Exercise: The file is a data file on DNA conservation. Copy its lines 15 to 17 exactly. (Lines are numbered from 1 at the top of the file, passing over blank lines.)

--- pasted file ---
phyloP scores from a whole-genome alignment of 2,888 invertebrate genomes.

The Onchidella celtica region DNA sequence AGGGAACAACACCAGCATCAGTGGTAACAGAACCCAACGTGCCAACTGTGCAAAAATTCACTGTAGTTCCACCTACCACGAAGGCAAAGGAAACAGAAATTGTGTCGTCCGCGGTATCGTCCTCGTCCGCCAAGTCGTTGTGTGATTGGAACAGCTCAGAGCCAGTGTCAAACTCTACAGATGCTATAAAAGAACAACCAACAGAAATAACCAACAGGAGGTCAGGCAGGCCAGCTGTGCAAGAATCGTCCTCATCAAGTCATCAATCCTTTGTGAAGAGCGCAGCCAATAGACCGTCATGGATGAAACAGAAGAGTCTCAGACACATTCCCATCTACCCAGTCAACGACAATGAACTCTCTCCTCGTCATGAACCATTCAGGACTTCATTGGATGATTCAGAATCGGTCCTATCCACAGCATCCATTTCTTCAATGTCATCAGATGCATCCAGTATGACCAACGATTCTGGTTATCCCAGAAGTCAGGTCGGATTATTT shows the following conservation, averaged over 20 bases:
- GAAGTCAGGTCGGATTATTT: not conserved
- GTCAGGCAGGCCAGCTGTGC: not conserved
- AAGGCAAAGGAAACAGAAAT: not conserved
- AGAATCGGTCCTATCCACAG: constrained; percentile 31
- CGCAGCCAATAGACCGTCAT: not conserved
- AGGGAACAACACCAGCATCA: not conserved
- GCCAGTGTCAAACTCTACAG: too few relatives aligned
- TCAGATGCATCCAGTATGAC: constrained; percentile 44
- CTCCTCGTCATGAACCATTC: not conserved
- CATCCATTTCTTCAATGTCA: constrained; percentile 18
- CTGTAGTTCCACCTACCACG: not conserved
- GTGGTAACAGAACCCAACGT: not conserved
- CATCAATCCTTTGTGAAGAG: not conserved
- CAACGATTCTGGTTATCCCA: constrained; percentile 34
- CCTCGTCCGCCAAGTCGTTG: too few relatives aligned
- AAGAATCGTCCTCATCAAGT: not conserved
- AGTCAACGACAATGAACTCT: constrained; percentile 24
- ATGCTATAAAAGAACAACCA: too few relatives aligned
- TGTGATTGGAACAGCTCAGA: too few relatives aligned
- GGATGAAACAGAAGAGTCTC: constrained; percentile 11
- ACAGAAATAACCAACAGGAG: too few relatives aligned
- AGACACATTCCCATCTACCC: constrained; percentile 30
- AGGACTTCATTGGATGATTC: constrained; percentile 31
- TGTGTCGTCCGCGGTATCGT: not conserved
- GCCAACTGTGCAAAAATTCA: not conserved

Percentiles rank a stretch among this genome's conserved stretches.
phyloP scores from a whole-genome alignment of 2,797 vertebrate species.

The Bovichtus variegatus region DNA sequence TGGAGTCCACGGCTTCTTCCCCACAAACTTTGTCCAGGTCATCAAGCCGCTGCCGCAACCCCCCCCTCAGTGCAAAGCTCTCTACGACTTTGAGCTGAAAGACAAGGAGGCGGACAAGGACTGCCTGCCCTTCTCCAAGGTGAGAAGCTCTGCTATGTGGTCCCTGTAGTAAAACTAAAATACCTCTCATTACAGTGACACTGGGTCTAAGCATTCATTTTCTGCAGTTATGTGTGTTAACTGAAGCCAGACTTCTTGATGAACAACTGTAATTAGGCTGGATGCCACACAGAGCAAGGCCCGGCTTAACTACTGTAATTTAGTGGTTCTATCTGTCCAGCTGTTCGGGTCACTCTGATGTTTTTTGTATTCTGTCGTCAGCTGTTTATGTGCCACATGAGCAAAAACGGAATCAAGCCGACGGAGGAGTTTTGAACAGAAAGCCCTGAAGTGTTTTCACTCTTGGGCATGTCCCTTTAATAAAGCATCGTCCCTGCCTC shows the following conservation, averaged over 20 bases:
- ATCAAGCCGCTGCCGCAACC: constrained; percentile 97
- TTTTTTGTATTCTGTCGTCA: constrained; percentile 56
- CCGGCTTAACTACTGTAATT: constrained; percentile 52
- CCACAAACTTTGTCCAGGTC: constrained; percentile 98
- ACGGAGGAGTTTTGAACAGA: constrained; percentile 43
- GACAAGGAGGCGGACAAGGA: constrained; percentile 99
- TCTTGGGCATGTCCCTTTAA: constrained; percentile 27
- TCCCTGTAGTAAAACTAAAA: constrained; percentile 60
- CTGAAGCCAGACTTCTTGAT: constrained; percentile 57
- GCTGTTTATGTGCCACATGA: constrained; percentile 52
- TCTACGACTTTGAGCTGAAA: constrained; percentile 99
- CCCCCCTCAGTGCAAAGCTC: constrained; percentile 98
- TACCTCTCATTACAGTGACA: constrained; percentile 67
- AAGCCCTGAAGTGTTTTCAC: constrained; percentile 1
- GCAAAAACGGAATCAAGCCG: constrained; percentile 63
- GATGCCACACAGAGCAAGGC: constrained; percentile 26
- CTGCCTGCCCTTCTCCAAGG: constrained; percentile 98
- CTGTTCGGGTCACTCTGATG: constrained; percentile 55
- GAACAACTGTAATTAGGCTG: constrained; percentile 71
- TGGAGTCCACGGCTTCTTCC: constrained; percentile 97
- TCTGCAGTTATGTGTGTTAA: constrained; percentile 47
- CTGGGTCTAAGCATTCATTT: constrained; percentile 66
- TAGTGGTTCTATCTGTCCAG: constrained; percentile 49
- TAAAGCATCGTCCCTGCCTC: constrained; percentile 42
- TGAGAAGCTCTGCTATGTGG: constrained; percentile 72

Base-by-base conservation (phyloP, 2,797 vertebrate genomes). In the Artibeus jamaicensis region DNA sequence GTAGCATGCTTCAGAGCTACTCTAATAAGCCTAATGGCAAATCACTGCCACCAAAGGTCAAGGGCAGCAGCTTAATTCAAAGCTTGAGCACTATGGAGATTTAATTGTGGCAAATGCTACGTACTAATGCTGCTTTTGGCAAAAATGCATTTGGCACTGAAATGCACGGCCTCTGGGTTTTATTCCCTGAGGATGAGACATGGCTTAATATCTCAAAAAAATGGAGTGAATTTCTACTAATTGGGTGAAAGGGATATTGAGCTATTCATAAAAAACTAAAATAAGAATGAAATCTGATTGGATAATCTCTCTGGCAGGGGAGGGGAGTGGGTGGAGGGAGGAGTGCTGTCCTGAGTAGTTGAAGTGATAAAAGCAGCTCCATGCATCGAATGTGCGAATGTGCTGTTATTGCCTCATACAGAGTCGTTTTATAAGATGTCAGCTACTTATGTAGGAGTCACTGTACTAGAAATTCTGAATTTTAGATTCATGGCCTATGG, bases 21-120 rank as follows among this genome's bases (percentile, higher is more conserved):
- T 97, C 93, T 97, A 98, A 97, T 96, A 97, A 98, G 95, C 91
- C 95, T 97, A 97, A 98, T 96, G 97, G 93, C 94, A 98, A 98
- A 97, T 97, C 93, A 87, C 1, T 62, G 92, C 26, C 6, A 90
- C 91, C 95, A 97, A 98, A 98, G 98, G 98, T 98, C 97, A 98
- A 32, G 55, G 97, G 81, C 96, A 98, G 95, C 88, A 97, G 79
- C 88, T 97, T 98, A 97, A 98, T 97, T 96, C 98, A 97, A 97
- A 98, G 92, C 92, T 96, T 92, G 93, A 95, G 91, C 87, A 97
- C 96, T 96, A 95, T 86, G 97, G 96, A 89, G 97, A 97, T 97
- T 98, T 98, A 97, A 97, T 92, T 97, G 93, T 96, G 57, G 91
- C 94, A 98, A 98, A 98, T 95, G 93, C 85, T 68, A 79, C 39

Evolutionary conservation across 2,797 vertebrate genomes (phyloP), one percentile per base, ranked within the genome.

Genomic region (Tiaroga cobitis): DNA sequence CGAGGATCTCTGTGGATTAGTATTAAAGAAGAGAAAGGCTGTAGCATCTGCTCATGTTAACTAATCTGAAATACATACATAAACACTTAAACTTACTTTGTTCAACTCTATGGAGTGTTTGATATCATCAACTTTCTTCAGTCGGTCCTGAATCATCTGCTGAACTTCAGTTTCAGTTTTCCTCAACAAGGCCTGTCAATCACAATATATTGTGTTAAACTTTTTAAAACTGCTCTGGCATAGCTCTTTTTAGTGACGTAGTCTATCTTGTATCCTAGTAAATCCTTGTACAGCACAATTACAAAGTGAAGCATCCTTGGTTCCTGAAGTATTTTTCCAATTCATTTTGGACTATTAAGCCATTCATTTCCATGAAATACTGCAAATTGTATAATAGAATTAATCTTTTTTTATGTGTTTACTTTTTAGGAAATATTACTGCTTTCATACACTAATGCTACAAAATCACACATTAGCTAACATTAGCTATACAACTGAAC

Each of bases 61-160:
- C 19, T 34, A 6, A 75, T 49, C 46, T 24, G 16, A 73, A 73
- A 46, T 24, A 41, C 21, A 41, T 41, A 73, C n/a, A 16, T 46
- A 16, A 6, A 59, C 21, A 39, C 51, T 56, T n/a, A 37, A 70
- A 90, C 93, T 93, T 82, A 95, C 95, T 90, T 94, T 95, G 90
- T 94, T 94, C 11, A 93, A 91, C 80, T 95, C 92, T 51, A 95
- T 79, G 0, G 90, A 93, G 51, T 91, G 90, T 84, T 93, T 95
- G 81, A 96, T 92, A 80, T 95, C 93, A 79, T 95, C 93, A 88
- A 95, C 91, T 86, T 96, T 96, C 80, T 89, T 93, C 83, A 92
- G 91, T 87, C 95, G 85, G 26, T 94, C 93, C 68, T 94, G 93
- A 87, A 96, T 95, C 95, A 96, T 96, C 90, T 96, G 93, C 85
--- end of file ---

- CATCAATCCTTTGTGAAGAG: not conserved
- CAACGATTCTGGTTATCCCA: constrained; percentile 34
- CCTCGTCCGCCAAGTCGTTG: too few relatives aligned